Discovering Your Creative Voice: An interview with artist Tina Tavera

By Stephen Dupont, APR, vice president, Pocket Hercules

I know Maria Cristina “Tina” Tavera through my wife, Rebekah Dupont. Together, they work at Augsburg College; Tina oversees the TRIO-McNair Scholars Program and Rebekah runs the college’s STEM program. Both are strong believers in helping students of color and first-generation college students find the potential within themselves and carve clear paths toward graduate school or careers.

But that’s Tina, the college administrator.

I was first introduced to Tina, the Artist, when Rebekah and I visited a private showing of her work in South Minneapolis a few years ago. Tina’s art explodes off the walls. In the collection we viewed, consisting primarily of prints, she brought together a vibrant mix of cultural references framed within the context of her Mexican heritage.

The focus of this interview is to learn more about how Tina balances all of this – her work in helping college students secure graduate studies, her commitments as a wife and parent, and her impressive, and varied, artistic productivity. I know there are many who will read this who struggle daily with balancing gifts and passions within themselves. I hope Tina’s story sheds some light on how you can live the life you desire.

Stephen: How did you get your start as a professional artist?

Tina: I’ve always been creative. I experimented with art while in college. But it wasn’t until after the birth of my first child that I turned to art as a means to process the significance of being a parent. I think it was a response to moments I became overwhelmed by all of the mundane aspects of child rearing, and the frustrations of being home with small children. That’s when I returned to art.

Stephen: When was your first show?

Tina: My first show was called “Day of the Dead.” The art was created while I was about eight to nine months pregnant with my son in 1998. And I built the installation when he was a month old.

Artist Tina Tavera. Photo credit: Xavier Tavera
Artist Tina Tavera.
Photo credit: Xavier Tavera

Stephen: Are there other artists in your family?

Tina: Yes, there’s actually a long line of artists in my family, and my husband, Xavier Tavera, is an artist and photographer. My children are artists as well.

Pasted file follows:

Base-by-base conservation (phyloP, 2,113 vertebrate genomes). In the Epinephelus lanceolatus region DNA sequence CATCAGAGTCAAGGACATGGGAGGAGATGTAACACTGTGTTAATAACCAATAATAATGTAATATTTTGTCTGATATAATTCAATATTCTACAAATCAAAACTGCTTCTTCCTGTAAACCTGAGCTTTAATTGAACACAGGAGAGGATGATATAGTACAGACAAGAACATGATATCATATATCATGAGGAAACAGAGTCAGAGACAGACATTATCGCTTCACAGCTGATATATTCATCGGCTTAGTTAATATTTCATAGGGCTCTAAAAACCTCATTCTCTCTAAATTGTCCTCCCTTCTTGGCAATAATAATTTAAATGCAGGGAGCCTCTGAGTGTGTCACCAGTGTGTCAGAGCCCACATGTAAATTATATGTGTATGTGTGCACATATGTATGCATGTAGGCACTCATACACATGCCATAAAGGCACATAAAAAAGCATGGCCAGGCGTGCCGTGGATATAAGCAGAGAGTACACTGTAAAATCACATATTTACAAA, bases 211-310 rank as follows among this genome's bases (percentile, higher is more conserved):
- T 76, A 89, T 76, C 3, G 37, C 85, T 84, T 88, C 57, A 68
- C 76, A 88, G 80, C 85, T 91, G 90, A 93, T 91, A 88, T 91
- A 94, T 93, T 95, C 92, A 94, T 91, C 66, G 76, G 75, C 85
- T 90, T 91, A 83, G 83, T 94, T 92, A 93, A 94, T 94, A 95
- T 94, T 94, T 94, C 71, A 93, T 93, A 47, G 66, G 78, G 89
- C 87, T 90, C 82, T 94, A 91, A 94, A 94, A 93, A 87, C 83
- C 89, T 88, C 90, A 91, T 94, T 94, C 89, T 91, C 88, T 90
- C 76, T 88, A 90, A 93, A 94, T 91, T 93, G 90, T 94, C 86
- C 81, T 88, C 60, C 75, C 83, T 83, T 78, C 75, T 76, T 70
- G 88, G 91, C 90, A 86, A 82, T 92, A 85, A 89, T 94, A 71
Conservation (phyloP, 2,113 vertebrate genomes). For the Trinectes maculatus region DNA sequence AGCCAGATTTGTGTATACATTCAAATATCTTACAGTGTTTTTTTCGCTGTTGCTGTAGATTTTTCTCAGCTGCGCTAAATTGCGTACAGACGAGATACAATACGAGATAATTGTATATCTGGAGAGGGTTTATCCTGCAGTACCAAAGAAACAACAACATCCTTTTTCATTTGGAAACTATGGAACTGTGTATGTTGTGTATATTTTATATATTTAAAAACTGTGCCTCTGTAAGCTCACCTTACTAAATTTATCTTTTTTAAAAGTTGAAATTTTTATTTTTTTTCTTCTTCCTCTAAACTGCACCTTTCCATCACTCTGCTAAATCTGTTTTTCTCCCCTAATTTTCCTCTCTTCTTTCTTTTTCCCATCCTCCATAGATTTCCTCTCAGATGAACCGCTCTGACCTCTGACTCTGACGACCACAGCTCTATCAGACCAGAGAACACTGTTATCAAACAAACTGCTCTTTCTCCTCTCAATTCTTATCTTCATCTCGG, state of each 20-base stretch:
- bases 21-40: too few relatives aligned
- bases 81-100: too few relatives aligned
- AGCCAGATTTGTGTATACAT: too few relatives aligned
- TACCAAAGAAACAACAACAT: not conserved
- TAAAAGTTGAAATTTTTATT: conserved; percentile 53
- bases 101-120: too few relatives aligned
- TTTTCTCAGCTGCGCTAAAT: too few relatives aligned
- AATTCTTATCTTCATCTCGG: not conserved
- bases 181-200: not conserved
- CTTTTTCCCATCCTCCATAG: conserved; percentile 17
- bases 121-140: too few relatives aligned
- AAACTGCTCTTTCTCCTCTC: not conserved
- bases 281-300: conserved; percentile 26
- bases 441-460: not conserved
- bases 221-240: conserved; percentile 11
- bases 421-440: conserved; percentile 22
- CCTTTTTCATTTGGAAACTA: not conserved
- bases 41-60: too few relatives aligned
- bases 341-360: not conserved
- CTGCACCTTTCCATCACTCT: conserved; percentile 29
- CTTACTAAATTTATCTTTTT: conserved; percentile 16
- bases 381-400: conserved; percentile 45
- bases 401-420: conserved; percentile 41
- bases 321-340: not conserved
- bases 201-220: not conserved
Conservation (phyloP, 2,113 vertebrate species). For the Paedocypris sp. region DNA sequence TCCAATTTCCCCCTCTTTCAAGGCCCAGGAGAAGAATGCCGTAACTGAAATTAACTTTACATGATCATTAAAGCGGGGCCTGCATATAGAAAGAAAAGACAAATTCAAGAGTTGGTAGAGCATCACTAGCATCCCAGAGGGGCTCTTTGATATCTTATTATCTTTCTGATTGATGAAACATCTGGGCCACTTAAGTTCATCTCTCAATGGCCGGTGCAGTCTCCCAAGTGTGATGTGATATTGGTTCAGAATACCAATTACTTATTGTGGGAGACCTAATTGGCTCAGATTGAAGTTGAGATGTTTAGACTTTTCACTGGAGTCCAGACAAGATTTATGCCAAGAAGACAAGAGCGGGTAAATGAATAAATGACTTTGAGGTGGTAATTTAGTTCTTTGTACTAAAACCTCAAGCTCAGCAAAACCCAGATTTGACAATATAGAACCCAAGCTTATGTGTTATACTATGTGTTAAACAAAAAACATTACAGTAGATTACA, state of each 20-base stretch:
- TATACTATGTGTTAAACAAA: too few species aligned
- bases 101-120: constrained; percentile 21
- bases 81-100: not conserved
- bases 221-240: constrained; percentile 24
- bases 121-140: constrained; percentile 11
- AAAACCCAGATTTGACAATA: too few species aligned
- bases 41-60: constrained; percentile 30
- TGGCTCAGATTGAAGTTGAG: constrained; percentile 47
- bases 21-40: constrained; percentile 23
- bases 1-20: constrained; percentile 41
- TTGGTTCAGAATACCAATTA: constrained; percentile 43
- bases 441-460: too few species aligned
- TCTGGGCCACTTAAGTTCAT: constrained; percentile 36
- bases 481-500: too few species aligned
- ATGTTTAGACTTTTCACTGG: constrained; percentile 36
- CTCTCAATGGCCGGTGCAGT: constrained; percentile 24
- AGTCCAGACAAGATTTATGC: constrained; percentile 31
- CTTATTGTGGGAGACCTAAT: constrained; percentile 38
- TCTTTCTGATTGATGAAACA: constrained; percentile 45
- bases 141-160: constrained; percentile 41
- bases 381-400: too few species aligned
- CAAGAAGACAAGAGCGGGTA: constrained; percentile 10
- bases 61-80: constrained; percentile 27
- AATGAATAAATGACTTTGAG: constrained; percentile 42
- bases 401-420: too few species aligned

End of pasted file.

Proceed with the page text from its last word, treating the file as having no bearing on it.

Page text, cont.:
Stephen: How did you discover your voice as an artist?

Tina: I’ve always been drawn to art. When I was younger I spent a lot of time doodling. I never intended to make a career as an artist. I just started to create art because I had something I needed to say, especially around the theme of women and culture. Eventually, I felt comfortable in making the shift from doing art for myself to creating art for others to understand.

It wasn’t easy. Many artists – many people – discredit their creativity. They talk themselves out of sharing their voice with others.

Stephen: Did you have any concerns about finding your creative voice?

Tina: Yes. When people start to consider themselves as artists, they often think that they must create a signature look. I used to think that myself. But I’ve let go of worrying about how the final product will resemble prior works as the concern started to obstruct my productivity. Now, I focus on what I want to say and then I explore different mediums and visuals that can help me say it. That’s why my work bounces from one medium to another. I rely on the repetition of topics I address to tie the work together.

Stephen: How do you work? Do you dedicate time each day to work on your art, or does it come in surges?

Tina: Well…what I tend to do is set a date. I’ll set a date for an exhibition, and once I have that date, I know I must create new work for it. When I have to focus, I sometimes need to let the other daily responsibilities in my life go for a while so I can prepare for that exhibition.

Stephen: What drives your creativity?

Tina: Often times, it’s an external factor or force. For example, I had several friends turning 40 who were really struggling with fertility. They were feeling all this pressure – pressure they placed on themselves, pressure from their spouses, pressure from their families. Some were praying for a child. Some were not. As I observed their biological clocks ticking, I felt this need to express it. The result was “Conception/Anti-Conception Center” for the 2011 El Milagro (The Miracle) exhibition at Intermedia Arts in Minneapolis.

Conception/Anti-Conception Center, Tina Tavera. Photo credit: Xavier Tavera